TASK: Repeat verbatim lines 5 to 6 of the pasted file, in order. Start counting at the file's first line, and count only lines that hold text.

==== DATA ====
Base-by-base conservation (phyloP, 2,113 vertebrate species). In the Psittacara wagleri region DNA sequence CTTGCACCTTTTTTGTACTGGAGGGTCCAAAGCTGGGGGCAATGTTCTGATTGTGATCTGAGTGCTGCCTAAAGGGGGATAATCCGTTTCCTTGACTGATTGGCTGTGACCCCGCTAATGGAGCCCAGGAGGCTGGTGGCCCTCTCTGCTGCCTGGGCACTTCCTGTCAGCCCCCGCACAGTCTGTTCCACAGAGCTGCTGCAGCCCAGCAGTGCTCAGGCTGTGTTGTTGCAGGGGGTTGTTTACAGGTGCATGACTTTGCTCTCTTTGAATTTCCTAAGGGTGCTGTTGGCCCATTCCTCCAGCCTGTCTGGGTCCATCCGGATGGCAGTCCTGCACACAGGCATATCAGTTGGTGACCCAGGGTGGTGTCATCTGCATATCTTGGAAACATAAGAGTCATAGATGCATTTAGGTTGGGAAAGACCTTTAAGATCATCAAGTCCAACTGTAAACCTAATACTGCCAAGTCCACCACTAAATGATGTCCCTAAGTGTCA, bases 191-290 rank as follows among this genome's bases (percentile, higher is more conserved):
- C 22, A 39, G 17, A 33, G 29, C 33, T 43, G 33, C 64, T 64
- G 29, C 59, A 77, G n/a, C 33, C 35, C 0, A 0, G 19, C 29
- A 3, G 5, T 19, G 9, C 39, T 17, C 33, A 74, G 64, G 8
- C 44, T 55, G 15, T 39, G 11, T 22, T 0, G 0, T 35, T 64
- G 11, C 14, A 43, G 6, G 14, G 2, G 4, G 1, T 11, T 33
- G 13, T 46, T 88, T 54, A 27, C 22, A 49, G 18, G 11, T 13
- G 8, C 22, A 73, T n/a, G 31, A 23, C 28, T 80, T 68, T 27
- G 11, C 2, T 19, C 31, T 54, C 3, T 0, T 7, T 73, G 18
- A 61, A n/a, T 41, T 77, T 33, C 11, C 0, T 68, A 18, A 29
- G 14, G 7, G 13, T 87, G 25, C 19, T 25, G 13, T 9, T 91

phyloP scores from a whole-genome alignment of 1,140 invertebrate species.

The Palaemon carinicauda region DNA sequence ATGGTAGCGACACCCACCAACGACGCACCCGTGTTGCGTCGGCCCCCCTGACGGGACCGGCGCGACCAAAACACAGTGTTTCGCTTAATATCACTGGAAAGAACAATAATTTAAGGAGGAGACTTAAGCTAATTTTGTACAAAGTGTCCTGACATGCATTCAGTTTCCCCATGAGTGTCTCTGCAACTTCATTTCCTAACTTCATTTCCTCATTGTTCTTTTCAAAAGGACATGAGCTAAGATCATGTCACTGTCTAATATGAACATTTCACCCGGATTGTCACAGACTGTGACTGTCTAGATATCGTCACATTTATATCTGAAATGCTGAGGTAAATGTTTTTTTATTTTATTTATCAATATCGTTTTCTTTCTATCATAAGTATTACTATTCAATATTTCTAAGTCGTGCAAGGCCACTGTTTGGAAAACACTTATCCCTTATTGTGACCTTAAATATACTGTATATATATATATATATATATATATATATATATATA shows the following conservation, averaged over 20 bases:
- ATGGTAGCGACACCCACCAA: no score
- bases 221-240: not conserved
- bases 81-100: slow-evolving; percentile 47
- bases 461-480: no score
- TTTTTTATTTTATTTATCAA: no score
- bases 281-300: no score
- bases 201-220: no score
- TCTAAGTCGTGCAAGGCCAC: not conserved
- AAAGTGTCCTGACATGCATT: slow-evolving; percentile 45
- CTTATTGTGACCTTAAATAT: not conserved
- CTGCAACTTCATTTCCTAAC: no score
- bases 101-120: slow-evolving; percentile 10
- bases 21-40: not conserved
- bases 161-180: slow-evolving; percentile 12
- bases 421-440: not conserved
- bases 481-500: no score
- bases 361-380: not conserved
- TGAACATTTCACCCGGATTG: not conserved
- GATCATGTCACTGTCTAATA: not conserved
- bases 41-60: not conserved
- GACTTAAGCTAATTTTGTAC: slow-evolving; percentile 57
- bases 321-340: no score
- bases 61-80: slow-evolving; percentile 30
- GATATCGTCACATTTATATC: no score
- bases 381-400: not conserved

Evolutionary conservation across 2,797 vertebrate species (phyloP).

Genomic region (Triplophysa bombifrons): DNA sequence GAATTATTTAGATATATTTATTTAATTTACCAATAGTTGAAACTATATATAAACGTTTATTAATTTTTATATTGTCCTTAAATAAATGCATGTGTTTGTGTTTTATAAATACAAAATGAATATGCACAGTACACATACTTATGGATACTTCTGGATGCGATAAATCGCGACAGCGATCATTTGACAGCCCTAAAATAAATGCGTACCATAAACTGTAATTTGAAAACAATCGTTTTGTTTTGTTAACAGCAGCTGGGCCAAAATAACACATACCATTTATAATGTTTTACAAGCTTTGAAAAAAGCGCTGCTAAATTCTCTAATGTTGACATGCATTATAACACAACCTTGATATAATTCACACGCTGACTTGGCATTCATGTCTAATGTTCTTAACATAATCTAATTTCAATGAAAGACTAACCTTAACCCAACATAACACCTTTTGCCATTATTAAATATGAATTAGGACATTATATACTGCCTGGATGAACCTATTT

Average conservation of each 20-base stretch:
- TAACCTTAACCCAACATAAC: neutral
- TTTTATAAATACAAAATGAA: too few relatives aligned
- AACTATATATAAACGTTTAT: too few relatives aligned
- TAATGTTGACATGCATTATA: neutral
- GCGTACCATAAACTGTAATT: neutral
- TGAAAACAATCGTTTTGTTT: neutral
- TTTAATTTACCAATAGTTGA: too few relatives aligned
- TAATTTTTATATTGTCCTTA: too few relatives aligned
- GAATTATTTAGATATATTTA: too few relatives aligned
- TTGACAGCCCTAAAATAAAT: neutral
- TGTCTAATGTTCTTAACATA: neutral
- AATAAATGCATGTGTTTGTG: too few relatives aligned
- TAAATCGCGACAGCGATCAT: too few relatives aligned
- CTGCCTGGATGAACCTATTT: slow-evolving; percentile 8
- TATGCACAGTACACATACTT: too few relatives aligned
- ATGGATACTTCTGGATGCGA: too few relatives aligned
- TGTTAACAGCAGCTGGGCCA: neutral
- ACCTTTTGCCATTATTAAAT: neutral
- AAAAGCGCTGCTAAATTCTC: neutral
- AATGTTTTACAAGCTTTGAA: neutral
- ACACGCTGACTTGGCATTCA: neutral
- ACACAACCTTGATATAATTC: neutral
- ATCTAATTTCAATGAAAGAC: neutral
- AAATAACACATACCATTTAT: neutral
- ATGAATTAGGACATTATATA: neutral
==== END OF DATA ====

- C 44, T 55, G 15, T 39, G 11, T 22, T 0, G 0, T 35, T 64
- G 11, C 14, A 43, G 6, G 14, G 2, G 4, G 1, T 11, T 33